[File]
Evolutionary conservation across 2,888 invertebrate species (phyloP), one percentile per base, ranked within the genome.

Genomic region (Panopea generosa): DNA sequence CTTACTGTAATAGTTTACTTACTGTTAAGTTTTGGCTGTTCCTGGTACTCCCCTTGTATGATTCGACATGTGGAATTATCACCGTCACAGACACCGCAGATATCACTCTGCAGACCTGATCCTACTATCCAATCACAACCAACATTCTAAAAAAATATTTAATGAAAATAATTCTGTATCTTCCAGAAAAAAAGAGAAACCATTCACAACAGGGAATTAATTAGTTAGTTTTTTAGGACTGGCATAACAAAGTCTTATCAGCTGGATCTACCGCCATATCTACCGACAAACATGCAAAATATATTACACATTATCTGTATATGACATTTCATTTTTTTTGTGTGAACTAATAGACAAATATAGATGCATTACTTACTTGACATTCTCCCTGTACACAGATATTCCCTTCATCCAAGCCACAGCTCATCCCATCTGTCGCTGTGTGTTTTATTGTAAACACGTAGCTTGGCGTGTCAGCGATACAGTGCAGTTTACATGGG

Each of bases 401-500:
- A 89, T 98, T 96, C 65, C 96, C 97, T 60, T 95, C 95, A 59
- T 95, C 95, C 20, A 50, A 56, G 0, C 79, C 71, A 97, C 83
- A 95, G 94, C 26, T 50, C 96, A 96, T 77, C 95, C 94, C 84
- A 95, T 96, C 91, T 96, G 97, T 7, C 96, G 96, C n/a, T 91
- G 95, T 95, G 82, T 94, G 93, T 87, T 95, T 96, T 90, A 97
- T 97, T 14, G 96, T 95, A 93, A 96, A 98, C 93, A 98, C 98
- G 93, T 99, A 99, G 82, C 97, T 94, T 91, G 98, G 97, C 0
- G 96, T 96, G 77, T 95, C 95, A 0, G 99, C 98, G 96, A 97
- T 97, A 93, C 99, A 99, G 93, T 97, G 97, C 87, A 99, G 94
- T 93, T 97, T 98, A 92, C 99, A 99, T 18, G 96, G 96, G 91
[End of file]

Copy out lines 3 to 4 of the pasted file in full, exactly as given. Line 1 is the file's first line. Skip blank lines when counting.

Each of bases 401-500:
- A 89, T 98, T 96, C 65, C 96, C 97, T 60, T 95, C 95, A 59